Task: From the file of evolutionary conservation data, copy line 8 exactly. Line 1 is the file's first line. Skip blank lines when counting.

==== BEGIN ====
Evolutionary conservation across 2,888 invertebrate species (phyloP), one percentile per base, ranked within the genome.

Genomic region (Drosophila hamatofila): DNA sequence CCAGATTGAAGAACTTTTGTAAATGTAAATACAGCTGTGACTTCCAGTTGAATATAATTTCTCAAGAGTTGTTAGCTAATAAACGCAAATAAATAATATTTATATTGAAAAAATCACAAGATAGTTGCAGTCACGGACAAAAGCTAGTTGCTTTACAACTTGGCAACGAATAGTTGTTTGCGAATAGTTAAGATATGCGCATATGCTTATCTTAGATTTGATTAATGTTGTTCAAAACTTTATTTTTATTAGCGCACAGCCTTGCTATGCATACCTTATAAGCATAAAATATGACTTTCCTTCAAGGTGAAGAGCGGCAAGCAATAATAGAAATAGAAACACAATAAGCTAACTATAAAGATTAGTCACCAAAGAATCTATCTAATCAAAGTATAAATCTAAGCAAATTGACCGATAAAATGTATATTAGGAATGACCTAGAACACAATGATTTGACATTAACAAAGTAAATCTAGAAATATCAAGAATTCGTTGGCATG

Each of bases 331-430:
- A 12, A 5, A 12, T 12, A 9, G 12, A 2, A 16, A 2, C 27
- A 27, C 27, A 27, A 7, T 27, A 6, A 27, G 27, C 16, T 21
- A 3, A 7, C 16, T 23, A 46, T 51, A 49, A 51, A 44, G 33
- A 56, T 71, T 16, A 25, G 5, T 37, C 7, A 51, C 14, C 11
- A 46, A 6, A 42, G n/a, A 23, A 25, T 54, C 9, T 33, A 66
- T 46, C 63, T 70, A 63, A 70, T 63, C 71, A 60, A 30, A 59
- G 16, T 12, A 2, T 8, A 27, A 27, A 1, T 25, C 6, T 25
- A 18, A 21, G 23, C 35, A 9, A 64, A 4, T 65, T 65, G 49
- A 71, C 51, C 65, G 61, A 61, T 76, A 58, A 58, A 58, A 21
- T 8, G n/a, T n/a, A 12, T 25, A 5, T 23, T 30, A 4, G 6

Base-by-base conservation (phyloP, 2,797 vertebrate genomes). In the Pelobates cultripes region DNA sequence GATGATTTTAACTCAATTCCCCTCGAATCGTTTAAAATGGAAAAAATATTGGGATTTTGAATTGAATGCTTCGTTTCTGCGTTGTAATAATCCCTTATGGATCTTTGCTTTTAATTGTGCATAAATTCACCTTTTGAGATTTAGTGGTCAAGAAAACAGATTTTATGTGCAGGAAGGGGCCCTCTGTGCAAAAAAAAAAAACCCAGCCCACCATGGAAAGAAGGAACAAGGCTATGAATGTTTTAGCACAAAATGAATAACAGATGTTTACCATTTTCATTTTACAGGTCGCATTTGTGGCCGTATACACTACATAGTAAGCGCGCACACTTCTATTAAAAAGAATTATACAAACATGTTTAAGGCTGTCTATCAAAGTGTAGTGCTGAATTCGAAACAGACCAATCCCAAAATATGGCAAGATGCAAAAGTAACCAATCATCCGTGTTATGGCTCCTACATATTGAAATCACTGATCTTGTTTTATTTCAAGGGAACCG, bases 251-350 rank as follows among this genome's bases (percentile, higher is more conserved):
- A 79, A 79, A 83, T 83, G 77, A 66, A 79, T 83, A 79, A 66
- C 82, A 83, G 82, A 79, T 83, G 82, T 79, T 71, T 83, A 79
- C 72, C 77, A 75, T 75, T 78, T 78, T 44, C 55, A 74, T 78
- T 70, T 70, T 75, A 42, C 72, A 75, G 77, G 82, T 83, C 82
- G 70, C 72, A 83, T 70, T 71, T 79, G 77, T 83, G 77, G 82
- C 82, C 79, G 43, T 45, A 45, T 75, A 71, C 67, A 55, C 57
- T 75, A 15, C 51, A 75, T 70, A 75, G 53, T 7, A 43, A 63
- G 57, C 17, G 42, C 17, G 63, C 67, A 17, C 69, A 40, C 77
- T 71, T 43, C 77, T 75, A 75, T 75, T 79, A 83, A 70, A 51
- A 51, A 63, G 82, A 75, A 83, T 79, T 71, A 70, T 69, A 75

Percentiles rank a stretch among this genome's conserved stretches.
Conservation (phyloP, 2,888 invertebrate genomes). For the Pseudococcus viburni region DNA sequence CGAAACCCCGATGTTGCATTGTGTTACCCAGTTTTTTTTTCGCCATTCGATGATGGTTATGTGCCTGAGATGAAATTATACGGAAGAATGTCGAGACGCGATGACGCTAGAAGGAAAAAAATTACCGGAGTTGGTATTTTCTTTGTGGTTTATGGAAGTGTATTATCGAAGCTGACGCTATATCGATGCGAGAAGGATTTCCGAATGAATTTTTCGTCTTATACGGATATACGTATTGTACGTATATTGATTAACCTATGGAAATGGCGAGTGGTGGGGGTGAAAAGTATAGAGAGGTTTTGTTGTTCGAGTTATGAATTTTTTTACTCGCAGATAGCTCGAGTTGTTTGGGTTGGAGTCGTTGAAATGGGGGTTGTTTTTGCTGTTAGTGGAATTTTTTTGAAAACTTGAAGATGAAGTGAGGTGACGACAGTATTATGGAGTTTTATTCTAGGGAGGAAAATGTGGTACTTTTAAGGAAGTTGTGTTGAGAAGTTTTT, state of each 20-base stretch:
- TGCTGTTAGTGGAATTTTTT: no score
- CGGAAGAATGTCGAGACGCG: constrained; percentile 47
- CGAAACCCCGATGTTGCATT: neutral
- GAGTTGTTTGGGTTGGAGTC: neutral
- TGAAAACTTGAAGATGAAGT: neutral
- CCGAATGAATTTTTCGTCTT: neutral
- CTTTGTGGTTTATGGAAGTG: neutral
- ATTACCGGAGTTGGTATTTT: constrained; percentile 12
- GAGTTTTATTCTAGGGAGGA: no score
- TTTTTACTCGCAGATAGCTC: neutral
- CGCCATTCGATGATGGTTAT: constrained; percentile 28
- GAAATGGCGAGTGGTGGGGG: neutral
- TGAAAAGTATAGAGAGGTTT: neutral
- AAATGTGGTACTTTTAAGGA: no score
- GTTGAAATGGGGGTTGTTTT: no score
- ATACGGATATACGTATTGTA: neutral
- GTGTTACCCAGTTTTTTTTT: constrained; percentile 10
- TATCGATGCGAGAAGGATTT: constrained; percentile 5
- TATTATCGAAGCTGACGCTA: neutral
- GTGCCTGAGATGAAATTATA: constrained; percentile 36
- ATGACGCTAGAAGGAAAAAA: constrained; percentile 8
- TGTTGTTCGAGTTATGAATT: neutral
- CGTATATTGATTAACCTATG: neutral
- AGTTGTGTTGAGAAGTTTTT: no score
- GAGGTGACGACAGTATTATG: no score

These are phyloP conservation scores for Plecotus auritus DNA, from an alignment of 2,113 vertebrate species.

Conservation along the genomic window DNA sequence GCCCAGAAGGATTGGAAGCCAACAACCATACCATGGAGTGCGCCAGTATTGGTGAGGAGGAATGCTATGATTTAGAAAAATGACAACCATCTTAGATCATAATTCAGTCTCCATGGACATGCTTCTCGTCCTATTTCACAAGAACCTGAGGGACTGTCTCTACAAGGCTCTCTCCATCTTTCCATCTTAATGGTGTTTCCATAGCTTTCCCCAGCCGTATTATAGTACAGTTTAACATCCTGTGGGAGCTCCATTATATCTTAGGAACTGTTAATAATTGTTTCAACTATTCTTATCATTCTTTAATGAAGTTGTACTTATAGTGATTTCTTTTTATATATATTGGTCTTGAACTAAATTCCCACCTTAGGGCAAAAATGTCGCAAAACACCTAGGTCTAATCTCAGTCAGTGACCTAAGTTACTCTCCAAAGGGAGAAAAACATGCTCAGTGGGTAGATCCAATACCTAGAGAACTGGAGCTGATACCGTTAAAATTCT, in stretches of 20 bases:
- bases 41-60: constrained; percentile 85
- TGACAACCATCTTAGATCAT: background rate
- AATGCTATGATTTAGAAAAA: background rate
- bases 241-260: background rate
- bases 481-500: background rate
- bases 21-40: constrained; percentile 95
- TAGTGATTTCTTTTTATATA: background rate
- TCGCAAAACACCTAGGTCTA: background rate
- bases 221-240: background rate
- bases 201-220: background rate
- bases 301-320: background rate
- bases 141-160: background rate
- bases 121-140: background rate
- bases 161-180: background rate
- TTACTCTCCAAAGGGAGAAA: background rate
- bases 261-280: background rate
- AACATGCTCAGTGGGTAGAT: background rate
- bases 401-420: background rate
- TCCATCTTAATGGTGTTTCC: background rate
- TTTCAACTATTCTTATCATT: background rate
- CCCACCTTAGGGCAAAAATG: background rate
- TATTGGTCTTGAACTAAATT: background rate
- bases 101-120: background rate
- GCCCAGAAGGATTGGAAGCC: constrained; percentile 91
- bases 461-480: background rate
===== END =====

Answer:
- A 46, A 6, A 42, G n/a, A 23, A 25, T 54, C 9, T 33, A 66